Former lawyer Bobby Myers recounts his first foray in the Canadian movie business circa 1979, when the then burgeoning Canadian movie industry was going through some growing pains. He ...
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This road picture follows a dope fiend named Rick, who believes his goal in life is to track down Ginger, a famous porn star who is currently staying in her Beverly Hills hideaway. Rick is ... See full summary »
When the mother of Junior and his younger brother Scooter, twenty-something, dies, they realize they need a woman around the house, since they haven't a clue how to cook or keep house. ... See full summary »
The desert can be a lonely place for the people who live there or for those who are traveling through. It is also the teller of different stories including the story of a traveling salesman... See full summary »
Former lawyer Bobby Myers recounts his first foray in the Canadian movie business circa 1979, when the then burgeoning Canadian movie industry was going through some growing pains. He wanted his first project as producer to be told by Canadians about issues close to the Canadian heart. As such, he acquired the rights to Lantern Moon, a beloved Canadian novel written by Lindsay May Marshall. He quickly realized that producing a movie in Canada, especially in acquiring financing, required much compromise, most specifically casting a big name Hollywood star in the leading role. The star he signs, Michael Baytes, comes with much baggage. Those compromises lead to many problems between the Canadian vision and the want by some to make the movie more "American", especially by ultra-patriotic and paranoid Baytes. Through it all, filmmaker Sandy Ryan films it all, good and bad, for a "making of" documentary. But Sandy has her own agenda as she concurrently films her own lower budget movie ... Written by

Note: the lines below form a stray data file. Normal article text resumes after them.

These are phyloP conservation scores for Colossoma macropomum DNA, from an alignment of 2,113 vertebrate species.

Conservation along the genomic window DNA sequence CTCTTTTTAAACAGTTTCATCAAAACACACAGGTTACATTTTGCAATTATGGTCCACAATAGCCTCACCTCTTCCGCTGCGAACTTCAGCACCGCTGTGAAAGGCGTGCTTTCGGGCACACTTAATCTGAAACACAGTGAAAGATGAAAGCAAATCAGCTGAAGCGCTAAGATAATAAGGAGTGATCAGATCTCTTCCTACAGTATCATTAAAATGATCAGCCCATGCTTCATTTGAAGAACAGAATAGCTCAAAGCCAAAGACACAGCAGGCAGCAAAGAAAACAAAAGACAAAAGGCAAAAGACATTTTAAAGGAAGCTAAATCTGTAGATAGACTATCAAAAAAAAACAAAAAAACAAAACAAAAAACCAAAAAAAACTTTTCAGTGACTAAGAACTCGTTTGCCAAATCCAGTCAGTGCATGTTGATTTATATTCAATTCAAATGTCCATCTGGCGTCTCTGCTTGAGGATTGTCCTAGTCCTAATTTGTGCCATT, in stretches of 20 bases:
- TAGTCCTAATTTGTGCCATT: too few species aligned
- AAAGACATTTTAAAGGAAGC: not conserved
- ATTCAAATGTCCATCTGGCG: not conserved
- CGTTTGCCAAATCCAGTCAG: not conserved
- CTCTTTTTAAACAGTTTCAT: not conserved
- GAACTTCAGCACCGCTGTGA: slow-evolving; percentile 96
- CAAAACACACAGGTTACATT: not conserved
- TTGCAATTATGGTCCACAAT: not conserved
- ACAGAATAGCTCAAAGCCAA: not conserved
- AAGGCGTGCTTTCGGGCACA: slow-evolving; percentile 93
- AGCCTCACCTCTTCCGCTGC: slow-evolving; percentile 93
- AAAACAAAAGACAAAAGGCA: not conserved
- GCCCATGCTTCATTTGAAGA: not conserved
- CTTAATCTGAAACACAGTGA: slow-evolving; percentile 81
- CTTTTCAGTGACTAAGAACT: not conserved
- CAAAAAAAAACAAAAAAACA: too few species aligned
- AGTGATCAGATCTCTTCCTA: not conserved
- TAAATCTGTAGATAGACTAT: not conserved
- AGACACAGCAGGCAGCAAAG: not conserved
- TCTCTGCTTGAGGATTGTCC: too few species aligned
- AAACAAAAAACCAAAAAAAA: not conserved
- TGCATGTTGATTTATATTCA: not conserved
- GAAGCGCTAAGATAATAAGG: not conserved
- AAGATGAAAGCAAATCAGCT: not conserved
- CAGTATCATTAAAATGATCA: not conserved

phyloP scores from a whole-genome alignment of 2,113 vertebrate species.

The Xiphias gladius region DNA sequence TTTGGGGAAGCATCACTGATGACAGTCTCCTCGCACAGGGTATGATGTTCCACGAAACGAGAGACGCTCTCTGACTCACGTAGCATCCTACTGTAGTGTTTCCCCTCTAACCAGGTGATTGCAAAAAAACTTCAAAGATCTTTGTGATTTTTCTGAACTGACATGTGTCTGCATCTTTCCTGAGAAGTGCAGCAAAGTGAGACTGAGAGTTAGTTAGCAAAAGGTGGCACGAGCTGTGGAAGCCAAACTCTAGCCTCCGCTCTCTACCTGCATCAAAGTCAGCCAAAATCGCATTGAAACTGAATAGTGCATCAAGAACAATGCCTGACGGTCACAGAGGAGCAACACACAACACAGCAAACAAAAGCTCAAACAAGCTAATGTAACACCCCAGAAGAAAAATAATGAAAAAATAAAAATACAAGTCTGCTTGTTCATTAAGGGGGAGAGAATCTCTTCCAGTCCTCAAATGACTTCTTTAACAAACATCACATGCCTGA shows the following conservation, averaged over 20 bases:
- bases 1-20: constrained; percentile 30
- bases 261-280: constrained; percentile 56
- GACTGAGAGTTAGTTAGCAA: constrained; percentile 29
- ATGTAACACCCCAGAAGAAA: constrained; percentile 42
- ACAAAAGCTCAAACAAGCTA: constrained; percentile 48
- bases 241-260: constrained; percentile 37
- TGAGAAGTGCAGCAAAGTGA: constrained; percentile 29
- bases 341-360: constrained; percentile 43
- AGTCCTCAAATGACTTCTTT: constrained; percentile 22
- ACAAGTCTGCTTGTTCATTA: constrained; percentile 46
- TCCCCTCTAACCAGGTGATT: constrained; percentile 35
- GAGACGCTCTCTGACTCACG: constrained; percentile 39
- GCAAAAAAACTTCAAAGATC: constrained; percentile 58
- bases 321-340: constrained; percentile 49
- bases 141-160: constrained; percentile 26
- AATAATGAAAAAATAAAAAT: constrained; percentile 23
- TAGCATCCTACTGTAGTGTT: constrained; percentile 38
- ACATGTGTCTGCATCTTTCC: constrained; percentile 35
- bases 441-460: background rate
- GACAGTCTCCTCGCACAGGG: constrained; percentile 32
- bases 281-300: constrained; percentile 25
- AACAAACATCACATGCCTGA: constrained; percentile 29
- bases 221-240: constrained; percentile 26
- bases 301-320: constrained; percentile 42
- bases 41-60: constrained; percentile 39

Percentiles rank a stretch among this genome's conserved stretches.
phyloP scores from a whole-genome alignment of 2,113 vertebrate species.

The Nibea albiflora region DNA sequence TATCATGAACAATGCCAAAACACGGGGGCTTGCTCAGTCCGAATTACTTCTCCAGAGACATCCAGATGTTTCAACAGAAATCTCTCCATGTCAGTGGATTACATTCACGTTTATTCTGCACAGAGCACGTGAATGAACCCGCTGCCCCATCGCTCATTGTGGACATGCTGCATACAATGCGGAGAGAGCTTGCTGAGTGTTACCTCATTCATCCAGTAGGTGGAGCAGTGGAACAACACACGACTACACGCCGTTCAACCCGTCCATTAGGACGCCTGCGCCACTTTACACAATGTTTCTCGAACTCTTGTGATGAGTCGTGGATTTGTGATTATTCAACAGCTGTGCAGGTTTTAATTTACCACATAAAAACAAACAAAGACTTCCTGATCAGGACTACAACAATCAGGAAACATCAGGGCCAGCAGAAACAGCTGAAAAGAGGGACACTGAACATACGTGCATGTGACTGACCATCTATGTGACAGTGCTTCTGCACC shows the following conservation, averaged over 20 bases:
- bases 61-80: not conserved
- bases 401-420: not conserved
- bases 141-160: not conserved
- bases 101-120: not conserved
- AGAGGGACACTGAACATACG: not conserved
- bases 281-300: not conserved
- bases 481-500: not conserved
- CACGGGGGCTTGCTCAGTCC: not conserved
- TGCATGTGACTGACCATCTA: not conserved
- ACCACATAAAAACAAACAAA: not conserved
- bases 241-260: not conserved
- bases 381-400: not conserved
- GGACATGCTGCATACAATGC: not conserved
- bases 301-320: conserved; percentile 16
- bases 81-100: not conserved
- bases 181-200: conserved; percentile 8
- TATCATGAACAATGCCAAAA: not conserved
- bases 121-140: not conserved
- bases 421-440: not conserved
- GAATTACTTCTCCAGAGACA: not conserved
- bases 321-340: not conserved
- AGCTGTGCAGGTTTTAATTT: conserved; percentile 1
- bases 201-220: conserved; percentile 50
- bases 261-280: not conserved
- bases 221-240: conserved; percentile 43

Despite the fact that the screenplay was one of the most famous ever to circulate among insiders of the *real* Hollywood North, the movie still took an incredibly long time to get filmed - the screenplay was originally written in the mid '80s. There was a serious attempt to film it in 1987, but the plans were ultimately scrubbed. See more »
If God were Canadian, he would come down and destroy you and this production in a fiery apocalyptic rebuke!
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Ouch! This one was a bit painful to sit through. It has a cute and amusing premise, but it all goes to hell from there. Matthew Modine is almost always pedestrian and annoying, and he does not disappoint in this one. Deborah Kara Unger and John Neville turned in surprisingly decent performances. Alan Bates and Jennifer Tilly, among others, played it way over the top. I know that's the way the parts were written, and it's hard to blame actors, when the script and director have them do such schlock. If you're going to have outrageous characters, that's OK, but you gotta have good material to make it work. It didn't here. Run away screaming from this movie if at all possible.
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